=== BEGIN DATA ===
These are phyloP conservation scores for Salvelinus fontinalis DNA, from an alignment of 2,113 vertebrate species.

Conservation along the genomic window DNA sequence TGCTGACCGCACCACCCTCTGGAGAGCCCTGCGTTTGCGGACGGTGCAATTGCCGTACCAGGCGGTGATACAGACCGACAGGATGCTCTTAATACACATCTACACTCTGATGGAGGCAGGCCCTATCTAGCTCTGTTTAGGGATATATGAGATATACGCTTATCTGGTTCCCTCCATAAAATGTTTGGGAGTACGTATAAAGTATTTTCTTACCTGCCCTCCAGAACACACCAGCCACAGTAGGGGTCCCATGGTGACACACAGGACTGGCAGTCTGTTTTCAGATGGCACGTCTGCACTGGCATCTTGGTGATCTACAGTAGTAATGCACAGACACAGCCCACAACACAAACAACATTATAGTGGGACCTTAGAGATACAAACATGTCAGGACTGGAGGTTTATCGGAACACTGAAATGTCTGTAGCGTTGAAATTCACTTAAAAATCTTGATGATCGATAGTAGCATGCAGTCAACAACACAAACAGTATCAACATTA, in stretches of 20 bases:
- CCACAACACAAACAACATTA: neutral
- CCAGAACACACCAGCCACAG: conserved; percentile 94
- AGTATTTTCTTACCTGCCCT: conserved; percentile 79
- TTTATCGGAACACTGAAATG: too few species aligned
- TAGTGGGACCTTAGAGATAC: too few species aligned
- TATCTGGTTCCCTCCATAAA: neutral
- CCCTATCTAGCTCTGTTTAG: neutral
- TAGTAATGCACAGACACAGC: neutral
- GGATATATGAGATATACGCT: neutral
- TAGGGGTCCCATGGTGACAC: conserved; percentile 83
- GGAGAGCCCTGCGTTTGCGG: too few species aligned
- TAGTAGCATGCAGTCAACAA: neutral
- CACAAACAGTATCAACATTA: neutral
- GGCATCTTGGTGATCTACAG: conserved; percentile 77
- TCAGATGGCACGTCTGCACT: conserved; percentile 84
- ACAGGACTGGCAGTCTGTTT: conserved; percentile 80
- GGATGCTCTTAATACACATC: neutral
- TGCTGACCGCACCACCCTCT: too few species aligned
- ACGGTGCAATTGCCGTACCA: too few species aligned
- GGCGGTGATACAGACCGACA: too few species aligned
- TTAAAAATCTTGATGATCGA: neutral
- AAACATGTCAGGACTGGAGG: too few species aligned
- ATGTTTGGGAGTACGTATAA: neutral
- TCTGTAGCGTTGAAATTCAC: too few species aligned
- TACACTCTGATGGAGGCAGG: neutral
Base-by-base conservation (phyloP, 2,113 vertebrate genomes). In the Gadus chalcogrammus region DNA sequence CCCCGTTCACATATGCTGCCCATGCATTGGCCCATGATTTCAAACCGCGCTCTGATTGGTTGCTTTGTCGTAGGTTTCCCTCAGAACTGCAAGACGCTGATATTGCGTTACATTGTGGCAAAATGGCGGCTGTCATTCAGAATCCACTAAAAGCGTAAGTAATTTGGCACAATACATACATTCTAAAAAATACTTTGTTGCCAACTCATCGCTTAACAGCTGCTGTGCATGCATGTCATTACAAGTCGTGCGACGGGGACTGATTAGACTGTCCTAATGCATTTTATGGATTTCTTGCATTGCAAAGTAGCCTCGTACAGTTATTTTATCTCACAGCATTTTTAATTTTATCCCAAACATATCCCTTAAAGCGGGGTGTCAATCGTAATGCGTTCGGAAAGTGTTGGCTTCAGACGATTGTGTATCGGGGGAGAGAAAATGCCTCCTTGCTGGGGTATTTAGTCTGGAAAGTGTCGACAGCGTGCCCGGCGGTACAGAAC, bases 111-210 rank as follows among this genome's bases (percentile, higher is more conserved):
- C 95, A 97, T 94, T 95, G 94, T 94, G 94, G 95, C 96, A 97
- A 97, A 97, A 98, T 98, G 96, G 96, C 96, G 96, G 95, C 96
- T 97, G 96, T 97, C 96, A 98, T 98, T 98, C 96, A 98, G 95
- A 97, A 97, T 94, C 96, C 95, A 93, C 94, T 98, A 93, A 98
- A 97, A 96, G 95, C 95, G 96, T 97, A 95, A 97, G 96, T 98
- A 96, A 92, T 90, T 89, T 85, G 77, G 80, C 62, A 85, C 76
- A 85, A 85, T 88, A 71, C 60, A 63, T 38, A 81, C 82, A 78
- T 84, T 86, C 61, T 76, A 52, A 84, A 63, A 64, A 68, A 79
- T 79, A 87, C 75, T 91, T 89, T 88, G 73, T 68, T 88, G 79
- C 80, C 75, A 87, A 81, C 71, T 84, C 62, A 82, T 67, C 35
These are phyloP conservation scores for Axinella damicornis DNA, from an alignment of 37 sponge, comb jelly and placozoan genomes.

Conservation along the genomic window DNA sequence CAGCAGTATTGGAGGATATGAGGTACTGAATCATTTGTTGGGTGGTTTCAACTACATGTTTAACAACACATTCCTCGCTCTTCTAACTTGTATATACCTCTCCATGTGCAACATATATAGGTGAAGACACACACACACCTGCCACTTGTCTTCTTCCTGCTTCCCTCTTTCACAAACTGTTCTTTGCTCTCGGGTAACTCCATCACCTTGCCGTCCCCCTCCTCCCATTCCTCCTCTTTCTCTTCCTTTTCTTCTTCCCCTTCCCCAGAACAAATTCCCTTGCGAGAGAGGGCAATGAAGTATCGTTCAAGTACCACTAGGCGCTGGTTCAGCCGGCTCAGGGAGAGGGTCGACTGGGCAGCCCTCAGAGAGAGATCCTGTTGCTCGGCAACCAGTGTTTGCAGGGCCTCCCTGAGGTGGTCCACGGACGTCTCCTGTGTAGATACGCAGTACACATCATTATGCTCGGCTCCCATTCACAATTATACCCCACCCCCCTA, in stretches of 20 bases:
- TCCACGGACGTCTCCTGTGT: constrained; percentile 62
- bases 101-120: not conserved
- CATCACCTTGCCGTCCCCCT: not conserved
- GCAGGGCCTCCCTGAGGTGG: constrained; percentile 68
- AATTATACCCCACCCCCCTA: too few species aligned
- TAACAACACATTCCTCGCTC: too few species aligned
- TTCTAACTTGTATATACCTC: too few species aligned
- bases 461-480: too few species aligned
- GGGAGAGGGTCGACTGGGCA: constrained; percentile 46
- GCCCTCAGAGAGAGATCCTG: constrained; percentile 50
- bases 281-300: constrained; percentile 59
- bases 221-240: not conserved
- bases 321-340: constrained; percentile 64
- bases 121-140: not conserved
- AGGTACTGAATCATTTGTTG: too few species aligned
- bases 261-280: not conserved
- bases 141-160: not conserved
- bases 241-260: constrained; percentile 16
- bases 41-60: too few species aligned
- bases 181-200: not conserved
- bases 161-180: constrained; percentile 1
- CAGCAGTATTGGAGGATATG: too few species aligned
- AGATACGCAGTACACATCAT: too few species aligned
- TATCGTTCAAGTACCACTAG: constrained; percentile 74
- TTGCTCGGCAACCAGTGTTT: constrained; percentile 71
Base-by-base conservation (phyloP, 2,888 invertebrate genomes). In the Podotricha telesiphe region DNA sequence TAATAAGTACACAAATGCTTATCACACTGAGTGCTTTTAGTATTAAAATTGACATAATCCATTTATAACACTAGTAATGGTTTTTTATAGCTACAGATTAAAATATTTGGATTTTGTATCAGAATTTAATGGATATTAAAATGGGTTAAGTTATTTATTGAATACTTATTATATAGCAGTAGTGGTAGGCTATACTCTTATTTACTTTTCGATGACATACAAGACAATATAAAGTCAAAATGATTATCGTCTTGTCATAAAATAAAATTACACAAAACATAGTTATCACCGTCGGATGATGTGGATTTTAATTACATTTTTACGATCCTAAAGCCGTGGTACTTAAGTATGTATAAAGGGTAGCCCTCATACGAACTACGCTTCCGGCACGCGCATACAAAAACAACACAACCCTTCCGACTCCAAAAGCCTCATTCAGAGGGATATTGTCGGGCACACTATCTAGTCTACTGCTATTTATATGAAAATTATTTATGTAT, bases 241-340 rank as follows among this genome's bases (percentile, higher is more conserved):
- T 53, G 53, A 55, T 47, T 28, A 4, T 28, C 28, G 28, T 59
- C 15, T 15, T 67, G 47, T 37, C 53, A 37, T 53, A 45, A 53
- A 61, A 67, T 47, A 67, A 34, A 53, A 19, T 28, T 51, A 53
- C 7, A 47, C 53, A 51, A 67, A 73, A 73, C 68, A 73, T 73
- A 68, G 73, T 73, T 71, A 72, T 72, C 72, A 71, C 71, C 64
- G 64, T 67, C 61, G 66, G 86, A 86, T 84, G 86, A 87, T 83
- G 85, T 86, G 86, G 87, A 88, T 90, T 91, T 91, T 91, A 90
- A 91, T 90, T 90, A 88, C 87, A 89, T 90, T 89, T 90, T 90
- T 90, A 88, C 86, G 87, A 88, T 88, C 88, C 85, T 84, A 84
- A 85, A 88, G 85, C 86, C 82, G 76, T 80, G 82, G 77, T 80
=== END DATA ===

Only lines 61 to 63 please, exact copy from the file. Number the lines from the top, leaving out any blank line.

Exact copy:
- bases 161-180: constrained; percentile 1
- CAGCAGTATTGGAGGATATG: too few species aligned
- AGATACGCAGTACACATCAT: too few species aligned